New York Water Science Center

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Our New York Water Science Center priority is to continue the important work of the Department of the Interior and the USGS, while also maintaining the health and safety of our employees and community.  Based on guidance from the White House, the CDC, and state and local authorities, we are shifting our operations to a virtual mode and have minimal staffing within our offices. 

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Current Water Conditions

Current Water Conditions

Current water conditions in New York

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Science

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New York WSC science projects

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News

Date published: September 15, 2020

Field Photo Friday Winner for August, 2020

Scott George holds a pair of blue crabs captured in the Hudson River Estuary immediately below the federal dam in Troy, NY during a screening survey for invasive Round Goby. Blue crabs are normally associated with saltwater or brackish water but it is not uncommon for adults to foray into freshwater habitats. (Credit: Barry Baldigo, USGS. Public domain.)

Publications

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Year Published: 2020

Use of time domain electromagnetic soundings and borehole electromagnetic induction logs to delineate the freshwater/saltwater interface on southwestern Long Island, New York, 2015–17

The U.S. Geological Survey, in cooperation with the New York State Department of Environmental Conservation, used surface and borehole geophysical methods to delineate the freshwater/saltwater interface in coastal plain aquifers along the southwestern part of Long Island, New York. Over pumping of groundwater in the early 20th century combined...

Stumm, Frederick; Como, Michael D.; Zuck, Marie A.
Stumm, F., Como, M.D., and Zuck, M.A., 2020, Use of time domain electromagnetic soundings and borehole electromagnetic induction logs to delineate the freshwater/saltwater interface on southwestern Long Island, New York, 2015–17: U.S. Geological Survey Open-File Report 2020–1093, 27 p., https://doi.org/10.3133/ofr20201093.

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Year Published: 2020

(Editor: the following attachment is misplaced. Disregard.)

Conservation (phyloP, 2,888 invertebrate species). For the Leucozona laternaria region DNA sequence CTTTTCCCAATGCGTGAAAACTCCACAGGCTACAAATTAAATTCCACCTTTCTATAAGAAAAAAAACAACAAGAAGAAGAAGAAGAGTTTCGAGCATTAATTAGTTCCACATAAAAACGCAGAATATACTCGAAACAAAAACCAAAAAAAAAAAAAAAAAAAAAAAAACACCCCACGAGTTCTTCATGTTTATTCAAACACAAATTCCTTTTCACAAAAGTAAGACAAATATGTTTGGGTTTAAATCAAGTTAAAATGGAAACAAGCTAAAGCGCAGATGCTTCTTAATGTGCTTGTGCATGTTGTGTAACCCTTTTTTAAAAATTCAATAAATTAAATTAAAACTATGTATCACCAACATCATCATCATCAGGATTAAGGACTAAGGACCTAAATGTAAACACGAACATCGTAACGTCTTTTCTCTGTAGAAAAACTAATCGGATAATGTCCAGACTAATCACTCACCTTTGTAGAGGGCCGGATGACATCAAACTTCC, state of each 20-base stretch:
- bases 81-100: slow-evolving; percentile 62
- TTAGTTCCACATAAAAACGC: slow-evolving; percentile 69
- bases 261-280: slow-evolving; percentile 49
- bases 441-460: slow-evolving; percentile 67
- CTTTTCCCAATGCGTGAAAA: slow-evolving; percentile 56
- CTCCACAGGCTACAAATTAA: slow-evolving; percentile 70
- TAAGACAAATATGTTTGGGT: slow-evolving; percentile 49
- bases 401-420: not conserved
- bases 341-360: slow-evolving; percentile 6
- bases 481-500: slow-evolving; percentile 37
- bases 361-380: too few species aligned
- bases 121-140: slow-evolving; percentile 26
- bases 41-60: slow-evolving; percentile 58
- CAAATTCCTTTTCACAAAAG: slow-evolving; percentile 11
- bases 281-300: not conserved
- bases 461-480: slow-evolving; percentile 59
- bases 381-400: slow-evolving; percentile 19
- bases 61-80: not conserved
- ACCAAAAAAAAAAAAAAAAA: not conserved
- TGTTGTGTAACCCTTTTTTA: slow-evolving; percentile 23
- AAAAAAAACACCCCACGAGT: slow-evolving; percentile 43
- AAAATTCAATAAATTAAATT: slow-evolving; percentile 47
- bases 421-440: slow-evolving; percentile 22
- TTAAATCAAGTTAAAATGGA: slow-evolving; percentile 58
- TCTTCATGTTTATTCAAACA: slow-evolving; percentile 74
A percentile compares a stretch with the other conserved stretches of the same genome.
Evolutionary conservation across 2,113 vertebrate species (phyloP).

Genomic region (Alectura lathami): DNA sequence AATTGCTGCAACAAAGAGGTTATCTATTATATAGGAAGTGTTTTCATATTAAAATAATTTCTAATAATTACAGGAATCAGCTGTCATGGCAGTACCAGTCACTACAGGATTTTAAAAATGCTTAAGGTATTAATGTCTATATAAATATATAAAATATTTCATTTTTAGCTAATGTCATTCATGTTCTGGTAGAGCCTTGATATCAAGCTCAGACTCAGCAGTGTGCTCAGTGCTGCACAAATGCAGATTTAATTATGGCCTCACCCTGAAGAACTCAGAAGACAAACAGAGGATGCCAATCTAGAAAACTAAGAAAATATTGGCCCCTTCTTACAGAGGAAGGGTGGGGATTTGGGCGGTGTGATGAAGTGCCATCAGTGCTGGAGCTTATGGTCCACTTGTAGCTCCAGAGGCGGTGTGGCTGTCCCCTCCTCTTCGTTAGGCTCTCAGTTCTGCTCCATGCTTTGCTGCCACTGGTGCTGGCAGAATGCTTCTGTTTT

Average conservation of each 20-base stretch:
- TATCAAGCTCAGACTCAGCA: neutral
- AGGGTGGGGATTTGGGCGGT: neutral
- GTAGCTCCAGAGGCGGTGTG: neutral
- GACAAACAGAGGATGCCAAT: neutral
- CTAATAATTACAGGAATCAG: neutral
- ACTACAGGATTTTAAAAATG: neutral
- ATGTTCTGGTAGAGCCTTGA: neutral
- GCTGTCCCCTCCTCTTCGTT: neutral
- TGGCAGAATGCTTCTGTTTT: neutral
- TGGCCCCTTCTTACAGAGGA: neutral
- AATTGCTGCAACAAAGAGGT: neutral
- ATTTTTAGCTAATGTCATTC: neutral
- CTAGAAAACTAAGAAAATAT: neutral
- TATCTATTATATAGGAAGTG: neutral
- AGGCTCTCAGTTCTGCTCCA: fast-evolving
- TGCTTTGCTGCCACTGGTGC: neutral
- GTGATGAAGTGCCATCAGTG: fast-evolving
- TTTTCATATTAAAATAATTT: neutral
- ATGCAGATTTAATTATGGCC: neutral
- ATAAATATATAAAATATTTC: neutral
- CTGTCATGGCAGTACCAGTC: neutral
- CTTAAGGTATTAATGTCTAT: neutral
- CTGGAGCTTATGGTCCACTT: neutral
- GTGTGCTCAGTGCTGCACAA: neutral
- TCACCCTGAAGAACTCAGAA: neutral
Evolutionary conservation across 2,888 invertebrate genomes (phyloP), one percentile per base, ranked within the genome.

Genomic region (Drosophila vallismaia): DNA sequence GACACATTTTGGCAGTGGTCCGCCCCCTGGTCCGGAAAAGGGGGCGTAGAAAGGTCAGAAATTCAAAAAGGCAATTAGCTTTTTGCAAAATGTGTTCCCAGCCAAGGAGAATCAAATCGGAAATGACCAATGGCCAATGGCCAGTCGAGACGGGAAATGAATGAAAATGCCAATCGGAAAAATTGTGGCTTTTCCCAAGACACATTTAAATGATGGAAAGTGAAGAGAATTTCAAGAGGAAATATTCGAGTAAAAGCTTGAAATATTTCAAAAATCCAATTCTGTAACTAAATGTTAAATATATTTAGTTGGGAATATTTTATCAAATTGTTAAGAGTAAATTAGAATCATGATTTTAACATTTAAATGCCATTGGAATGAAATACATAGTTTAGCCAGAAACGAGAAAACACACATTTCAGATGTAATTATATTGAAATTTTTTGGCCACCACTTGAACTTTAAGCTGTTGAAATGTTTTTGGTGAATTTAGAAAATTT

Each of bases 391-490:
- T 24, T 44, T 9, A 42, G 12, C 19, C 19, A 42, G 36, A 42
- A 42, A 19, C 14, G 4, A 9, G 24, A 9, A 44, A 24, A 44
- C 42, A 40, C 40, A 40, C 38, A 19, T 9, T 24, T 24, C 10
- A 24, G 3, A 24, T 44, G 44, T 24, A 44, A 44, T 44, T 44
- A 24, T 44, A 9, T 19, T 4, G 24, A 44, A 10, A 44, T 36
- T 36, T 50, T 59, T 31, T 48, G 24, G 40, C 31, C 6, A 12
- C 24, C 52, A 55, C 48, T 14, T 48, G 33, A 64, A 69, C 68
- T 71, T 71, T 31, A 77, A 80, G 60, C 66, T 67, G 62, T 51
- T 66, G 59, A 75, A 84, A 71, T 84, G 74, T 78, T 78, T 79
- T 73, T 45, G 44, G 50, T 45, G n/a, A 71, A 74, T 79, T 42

Assessment of water quality and fecal contamination sources at Hook Pond, East Hampton, New York

SummaryThe U.S. Geological Survey, in cooperation with the Village of East Hampton, New York, conducted a 1-year study from August 2017 to August 2018 to provide data necessary to improve understanding of the sources of nutrients and pathogens to Hook Pond watershed to allow for possible mitigation or reduction of loads. Chronic eutrophication and...

Fisher, Shawn C.; McCarthy, Brendan A.; Kephart, Christopher M.; Griffin, Dale W.
Fisher, S.C., McCarthy, B.A., Kephart, C.M., and Griffin, D.W., 2020, Assessment of water quality and fecal contamination sources at Hook Pond, East Hampton, New York: U.S. Geological Survey Scientific Investigations Report 2020–5071, 58 p., https://doi.org/10.3133/sir20205071.

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Year Published: 2020

Compilation of mercury data and associated risk to human and ecosystem health, Bad River Band of Lake Superior Chippewa, Wisconsin

Mercury is an environmentally ubiquitous neurotoxin, and its methylated form presents health risks to humans and other biota, primarily through dietary intake. Because methylmercury bioaccumulates and biomagnifies in living tissue, concentrations progressively increase at higher trophic positions in ecosystem food webs. Therefore, the greatest...

Burns, Douglas A.
Burns, D.A., 2020, Compilation of mercury data and associated risk to human and ecosystem health, Bad River Band of Lake Superior Chippewa, Wisconsin: U.S. Geological Survey Open-File Report 2020–1095, 19 p., https://doi.org/10.3133/ofr20201095.